Adventures of Life in Beijing

If you’ve been following along, you know there’s someone special in my life I haven’t seen since the Coronavirus started in Beijing three months ago. You can read about the street food chef  gone missing in my last post. Craving Normal

I began to give up on the Baozi Guy, trying to accept the parts of my life that have changed forever. Some friends who left China will never come back. I can’t wear lipstick in public because it just gets smeared inside my mask, and going out carries an element of tension since we have to scan an app (in Chinese) and verify our health status to enter most public venues.

It seems that everyone can relate to craving “normal” – that part of your daily routine that stabilizes your life, whether it’s a lunch stop at Chick-fil-A with the kids, a sweat-inducing workout at the gym or catching up with a friend at Starbucks.

I love that you are cheering for my Baozi Guy to return right along with me.  I was savoring your words of encouragement with my morning coffee a few days ago when my phone pinged.

Who’s texting at 6 am? The kids were asleep and Mike was out running.

“Closer to normal,” the message said, with this picture:

 

In addition to Baozi, the fried dough sticks on the right are a popular breakfast food.

 

I’m not one to cry over sappy movies, but that one image caused the tears to flow. There really is hope that we’ll all come out of this OK on the other side. I wondered what battle the Baozi Guy had been fighting while I struggled with loneliness and uncertainty in my apartment?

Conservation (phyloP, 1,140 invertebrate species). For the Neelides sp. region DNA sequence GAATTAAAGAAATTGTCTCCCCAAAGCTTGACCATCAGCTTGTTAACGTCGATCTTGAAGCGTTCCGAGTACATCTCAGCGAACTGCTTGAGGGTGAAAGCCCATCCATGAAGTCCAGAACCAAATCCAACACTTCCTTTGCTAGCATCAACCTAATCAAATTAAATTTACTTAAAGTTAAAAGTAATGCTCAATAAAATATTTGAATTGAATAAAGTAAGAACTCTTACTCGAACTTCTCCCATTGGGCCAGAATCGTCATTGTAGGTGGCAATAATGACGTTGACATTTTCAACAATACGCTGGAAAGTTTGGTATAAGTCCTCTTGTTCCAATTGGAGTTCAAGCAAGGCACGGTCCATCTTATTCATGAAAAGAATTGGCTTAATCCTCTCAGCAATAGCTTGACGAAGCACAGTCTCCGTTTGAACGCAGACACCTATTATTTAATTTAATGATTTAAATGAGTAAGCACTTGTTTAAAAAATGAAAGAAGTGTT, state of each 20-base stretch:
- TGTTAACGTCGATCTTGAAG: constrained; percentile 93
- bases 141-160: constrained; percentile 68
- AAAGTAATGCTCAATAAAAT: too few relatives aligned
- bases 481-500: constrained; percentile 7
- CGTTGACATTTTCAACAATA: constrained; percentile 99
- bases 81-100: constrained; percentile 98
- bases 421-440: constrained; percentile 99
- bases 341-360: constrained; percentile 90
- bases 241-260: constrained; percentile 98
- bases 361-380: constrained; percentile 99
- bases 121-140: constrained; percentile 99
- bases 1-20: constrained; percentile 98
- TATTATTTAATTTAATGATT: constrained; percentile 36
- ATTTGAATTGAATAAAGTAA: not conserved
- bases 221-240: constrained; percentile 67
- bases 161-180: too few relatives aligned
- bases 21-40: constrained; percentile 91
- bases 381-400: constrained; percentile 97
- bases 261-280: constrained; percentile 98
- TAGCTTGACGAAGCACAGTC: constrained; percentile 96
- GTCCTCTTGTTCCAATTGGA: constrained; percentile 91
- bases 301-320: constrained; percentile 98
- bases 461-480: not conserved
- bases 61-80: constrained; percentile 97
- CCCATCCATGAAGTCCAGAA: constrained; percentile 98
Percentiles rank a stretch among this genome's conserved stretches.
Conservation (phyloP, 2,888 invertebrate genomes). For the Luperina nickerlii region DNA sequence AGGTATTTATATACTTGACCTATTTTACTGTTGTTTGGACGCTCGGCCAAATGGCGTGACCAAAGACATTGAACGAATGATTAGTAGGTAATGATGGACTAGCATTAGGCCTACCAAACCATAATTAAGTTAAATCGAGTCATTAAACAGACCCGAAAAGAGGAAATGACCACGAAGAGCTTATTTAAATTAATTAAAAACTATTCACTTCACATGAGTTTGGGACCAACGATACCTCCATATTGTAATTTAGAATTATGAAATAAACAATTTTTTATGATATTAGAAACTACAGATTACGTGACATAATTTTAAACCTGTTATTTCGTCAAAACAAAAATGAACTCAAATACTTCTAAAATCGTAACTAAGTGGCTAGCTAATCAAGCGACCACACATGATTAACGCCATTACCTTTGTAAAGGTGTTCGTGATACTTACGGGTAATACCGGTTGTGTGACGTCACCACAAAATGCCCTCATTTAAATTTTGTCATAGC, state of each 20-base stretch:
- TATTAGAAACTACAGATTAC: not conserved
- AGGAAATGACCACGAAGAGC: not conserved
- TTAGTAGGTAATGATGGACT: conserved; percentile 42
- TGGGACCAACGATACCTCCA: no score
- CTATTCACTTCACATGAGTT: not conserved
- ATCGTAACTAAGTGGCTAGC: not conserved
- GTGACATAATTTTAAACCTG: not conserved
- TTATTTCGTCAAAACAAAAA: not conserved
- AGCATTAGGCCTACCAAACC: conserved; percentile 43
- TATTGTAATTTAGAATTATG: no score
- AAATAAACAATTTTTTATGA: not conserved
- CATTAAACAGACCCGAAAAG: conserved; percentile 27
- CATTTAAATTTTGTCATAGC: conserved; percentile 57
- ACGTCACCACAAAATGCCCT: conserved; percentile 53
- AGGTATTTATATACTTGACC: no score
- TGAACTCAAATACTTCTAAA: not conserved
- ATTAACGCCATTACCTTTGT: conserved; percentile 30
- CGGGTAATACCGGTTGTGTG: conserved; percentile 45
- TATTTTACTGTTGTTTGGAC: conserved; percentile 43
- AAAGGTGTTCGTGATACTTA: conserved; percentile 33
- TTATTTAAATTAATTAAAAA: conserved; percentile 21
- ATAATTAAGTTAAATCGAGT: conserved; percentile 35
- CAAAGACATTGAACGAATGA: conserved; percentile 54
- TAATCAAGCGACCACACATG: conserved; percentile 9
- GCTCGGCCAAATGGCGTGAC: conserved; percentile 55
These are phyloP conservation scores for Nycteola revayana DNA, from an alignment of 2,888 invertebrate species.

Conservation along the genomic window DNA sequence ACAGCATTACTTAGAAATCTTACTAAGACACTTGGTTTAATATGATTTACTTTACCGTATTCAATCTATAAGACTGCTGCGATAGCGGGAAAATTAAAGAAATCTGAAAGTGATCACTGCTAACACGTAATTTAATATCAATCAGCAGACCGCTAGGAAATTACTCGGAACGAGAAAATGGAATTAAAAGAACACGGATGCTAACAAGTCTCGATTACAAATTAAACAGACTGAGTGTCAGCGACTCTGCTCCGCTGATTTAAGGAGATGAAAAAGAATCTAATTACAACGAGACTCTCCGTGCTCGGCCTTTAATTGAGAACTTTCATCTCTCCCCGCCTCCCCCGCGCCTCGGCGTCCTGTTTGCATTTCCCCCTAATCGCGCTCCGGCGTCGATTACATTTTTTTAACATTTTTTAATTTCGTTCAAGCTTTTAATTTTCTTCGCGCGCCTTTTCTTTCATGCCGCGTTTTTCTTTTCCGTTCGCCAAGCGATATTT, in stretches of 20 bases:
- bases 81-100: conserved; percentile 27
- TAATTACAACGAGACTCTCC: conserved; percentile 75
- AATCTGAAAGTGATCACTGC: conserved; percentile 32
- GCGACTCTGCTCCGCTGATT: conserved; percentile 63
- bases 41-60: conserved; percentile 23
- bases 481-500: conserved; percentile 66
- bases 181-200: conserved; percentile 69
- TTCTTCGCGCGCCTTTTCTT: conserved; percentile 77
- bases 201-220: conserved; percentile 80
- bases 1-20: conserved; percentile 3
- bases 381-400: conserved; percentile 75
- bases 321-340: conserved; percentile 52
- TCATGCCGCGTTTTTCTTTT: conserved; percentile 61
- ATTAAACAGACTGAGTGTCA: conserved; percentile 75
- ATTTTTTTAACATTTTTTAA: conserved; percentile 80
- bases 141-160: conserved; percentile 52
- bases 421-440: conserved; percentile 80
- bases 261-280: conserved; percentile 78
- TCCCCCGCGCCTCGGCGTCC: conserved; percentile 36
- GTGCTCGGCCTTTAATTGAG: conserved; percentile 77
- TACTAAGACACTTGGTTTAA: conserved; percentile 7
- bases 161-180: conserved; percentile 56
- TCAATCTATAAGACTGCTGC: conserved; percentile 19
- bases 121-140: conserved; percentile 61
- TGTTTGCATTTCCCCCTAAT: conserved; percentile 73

Five minutes later Mike returned from his run, like the Messiah bringing good news.

I took the precious warm bag and cradled it in my hands, inhaling deeply.

“You only bought one bag?” I asked. Ten bite-sized buns divided by four people times two teenagers is a very small number.

“Hey, I was impressed that I was able to pay for them at all. I didn’t want to get two orders and then have to leave them there because my phone didn’t work.”

I couldn’t respond because my mouth was full. Those little fluffy, pork-filled bundles were just as good as I remembered. How does he get the dough so light?

“I think he recognized me,” Mike said. “We were both kind of excited to see each other.”

It was a milestone day. The Baozi Guy returned, and the city of Wuhan  reported that all virus patients had been released from the hospital.

Today I had to go and see him for myself, to make sure it hadn’t all just been a dream, like a mirage in the desert.

I gave a joyful wave as I approached, knowing I was probably embarrasing him with my unreserved emotion. But he waved back and stood up as I approached.

 

 

“I’m so happy ! You’re back!” I said, using the simple words I’d practiced all day yesterday. “Are you good?”

”Yes, yes, I’m good.”

In the past my camera-shy friend refused my requests for photos, but today his eyes crinkled kindly  as he smiled behind his mask.

 

I paid for my order (called a Ti from the word for basket) and headed home, sampling a warm bun from the bag. I’m sure it was my imagination but it seemed like the friendly exchange added a depth of flavor to the pork and scallion puffs that I didn’t notice yesterday.

 

A taste of normal in my day.

 

I thought about all of the pieces in our lives that  have been scattered, at least temporarily. It’s left me longing, craving for connection. At least in a small way today, normal has returned.  I hope your normal comes back soon too.